An Intern's Story: A Supersonic Summer
Each June, NASA's Langley Research Center welcomes hundreds of student interns. This summer, about 300 students from all over the U.S. who are studying majors that lend support to NASA's mission, will spend the next 10 weeks working at the center. For the fourth year, the Researcher News is presenting a few of their stories.
By: Troy Lake
, Wichita State University (WSU)
My love for aviation began at an early age.
As a child, I spent many Saturday mornings flying from Elko, Nev. to Jackpot, Nev. to have breakfast with my father and grandfather. It was that, and my love affair with the movie Top Gun, which I watched so often that I wore out my VHS copy, which fueled my desire to work in aeronautics.
The combination of those memories made my choice to become an aerospace engineer an easy one. The difficult part was finding a school nearby that offered an aerospace degree.
I chose to attend Wichita State University (WSU), which has turned out to be one of the best decisions I have made.
At Wichita State, students are required to take at least one experimental methods class, during which we use both a low speed wind tunnel and a Mach 2 supersonic tunnel. These lessons offered at Wichita State have prepared me for my experiences at NASA.
I first heard about NASA internships from my friend, James Winkel, who has recently been hired as a civil servant at NASA's Glenn Research Center. He encouraged me to apply for both the co-op and Undergraduate Student Research Program (USRP) internship programs.
After my first round of applications, I did not receive an offer from any of the places I applied to. A little disheartened, I applied again for the next year and received an USRP internship at NASA Glenn for the spring.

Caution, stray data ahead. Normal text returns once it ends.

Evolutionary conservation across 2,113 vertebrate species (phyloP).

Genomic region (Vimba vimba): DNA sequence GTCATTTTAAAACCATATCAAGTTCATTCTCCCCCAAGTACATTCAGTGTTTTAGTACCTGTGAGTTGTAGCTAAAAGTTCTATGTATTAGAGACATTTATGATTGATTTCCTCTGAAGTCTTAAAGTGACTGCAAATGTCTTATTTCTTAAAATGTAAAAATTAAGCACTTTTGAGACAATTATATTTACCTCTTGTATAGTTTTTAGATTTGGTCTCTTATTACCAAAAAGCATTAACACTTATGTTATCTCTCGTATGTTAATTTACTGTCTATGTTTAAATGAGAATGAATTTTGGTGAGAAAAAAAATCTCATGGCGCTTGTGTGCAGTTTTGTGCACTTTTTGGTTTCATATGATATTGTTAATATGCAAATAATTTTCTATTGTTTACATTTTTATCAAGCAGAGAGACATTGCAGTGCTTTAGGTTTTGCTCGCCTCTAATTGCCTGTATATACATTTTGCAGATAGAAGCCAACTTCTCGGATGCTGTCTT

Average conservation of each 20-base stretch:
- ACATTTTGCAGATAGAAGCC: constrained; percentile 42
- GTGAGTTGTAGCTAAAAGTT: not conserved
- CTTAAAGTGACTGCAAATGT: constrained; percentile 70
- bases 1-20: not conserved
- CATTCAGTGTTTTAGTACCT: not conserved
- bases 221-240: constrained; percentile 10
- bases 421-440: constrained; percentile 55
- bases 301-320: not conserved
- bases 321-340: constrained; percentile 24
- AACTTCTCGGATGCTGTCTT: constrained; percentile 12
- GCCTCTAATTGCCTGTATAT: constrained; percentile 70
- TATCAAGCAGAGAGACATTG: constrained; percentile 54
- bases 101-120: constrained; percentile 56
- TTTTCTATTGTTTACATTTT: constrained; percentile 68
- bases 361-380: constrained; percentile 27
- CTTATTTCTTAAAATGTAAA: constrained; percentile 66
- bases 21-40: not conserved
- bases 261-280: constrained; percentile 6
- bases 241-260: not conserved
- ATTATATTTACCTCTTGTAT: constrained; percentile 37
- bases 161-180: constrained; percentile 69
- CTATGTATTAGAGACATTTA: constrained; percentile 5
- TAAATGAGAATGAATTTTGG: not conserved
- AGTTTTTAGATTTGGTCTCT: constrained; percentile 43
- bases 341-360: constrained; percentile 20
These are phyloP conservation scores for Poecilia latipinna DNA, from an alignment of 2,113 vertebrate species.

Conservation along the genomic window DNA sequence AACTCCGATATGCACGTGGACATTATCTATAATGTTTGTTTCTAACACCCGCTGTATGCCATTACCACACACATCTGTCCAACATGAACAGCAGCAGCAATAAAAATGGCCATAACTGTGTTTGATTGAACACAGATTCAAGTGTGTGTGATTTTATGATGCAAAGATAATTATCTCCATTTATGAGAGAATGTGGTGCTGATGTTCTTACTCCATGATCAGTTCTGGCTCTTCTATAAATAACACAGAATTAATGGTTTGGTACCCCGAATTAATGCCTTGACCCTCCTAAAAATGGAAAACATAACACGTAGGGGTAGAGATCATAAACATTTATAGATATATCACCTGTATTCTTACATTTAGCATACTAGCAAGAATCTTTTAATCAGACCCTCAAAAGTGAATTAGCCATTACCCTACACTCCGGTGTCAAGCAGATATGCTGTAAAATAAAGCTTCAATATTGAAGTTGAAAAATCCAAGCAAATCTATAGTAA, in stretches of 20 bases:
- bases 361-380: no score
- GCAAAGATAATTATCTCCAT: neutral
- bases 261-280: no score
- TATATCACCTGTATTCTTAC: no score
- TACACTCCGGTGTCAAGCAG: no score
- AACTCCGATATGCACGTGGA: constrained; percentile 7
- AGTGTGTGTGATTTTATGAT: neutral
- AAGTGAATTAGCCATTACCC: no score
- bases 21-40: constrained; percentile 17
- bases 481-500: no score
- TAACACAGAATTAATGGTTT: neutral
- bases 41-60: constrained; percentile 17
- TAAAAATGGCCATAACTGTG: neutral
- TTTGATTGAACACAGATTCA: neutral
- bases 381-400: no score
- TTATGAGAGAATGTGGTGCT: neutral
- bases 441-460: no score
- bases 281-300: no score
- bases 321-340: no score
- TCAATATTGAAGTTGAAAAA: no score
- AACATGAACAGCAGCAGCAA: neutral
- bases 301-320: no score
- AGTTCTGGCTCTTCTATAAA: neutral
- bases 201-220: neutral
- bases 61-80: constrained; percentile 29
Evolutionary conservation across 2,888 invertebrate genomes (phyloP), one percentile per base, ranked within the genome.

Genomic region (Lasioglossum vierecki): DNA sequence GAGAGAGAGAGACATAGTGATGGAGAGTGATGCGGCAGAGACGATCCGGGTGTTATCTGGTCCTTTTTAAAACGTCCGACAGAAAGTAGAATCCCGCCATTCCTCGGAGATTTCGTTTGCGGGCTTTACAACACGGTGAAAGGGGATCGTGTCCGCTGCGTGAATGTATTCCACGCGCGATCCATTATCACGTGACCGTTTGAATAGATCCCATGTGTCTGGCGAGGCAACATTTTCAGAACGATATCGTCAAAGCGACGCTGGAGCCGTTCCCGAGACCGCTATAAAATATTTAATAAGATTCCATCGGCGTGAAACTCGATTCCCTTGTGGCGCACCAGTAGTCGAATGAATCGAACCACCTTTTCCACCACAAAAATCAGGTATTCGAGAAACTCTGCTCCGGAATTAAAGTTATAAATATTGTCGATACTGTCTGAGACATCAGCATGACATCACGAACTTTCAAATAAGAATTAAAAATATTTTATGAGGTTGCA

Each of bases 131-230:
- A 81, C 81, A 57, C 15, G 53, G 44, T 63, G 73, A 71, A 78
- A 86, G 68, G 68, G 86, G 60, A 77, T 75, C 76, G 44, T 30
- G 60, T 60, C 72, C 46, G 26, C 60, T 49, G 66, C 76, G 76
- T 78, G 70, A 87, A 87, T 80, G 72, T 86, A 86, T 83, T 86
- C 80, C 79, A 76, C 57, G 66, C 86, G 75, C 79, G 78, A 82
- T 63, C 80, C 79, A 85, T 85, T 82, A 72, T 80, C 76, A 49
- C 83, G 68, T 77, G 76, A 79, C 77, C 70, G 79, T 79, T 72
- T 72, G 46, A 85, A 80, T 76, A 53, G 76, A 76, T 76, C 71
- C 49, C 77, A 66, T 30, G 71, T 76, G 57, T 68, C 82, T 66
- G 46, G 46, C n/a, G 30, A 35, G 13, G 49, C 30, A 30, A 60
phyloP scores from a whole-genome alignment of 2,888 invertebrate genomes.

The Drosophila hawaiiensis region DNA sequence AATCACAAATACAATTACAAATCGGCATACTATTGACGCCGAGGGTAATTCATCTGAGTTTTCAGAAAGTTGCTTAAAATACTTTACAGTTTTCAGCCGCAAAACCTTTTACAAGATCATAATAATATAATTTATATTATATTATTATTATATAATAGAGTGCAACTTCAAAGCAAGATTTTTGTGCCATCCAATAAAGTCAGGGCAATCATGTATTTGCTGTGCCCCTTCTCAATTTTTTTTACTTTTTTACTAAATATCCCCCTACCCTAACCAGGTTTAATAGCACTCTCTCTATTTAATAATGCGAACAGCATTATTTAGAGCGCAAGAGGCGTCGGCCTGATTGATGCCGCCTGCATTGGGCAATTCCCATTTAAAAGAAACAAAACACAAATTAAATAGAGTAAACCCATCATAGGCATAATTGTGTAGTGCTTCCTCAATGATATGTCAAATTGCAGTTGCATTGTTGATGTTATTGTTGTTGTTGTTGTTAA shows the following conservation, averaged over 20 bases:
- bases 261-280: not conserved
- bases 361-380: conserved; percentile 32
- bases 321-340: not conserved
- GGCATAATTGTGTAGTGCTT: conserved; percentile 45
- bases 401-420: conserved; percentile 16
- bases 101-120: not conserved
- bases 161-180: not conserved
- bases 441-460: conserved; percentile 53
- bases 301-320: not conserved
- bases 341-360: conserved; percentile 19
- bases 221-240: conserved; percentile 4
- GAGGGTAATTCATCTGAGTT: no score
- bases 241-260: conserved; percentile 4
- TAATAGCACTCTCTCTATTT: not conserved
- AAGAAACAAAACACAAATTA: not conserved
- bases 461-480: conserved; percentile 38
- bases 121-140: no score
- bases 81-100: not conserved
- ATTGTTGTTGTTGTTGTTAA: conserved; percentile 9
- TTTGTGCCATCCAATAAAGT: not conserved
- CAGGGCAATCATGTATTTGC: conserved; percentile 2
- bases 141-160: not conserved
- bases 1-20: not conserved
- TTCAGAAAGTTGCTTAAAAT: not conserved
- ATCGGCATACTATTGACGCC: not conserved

While there, I met many managers and leaders within NASA because my mentor, Ray Castner, took me to many different meetings. It was even joked in one of the meetings that Ray was grooming me for project management.
At Glenn, I worked on the Supersonics project, helping to determine particular exhaust plume effects on the sonic boom signature of a supersonic transport. While at the center, I also heard about the NASA Aeronautics Academy and decided to apply.
I had completely forgotten that I applied for the Academy, until the night that I received an email from Liz Ward at NASA's Langley Research Center, saying I had 72 hours to accept her offer to join the Academy. It took me 30 seconds to respond.
I was no longer worried about what I was going to do for the upcoming summer, but instead my new concern became planning my drive from Ohio, back to Kansas, then back to Virginia. Well, that, and what exactly I was expected to do at Langley for the summer.
My worries disappeared once I arrived at NASA Langley, and I realized that I was home. Between the green landscape and the thirst for knowledge that everyone has here, I knew this was where I wanted to work.
The work that I did as part the NASA Langley Aeronautics Academy was challenging from a leadership perspective, but rewarding technically. Our work consisted of conceptually designing an aircraft to meet NASA's Environmentally Responsible Aviation (ERA) goals, which we successfully completed.
I laid the groundwork for my summer project, working in the configuration aerodynamics branch, where I am back to studying supersonic aircrafts and their boom signatures.
After this summer, I will begin my final year as an undergraduate. When that is complete, I plan on attending graduate school to further study computational fluid dynamics.
To me, NASA is the place where you are free to innovate and pursue your ideas. Here, you can walk down the hall and talk with a person that has been here for 30 years and as soon as you step into that office, you are a peer of theirs. This I feel is something that is uniquely NASA, which has helped make my time at NASA some of the most enjoyable work experience I have ever had.
The Researcher News
NASA Langley Research Center
Editor & Curator: Denise Lineberry
Executive Editor & Responsible NASA Official: Rob Wyman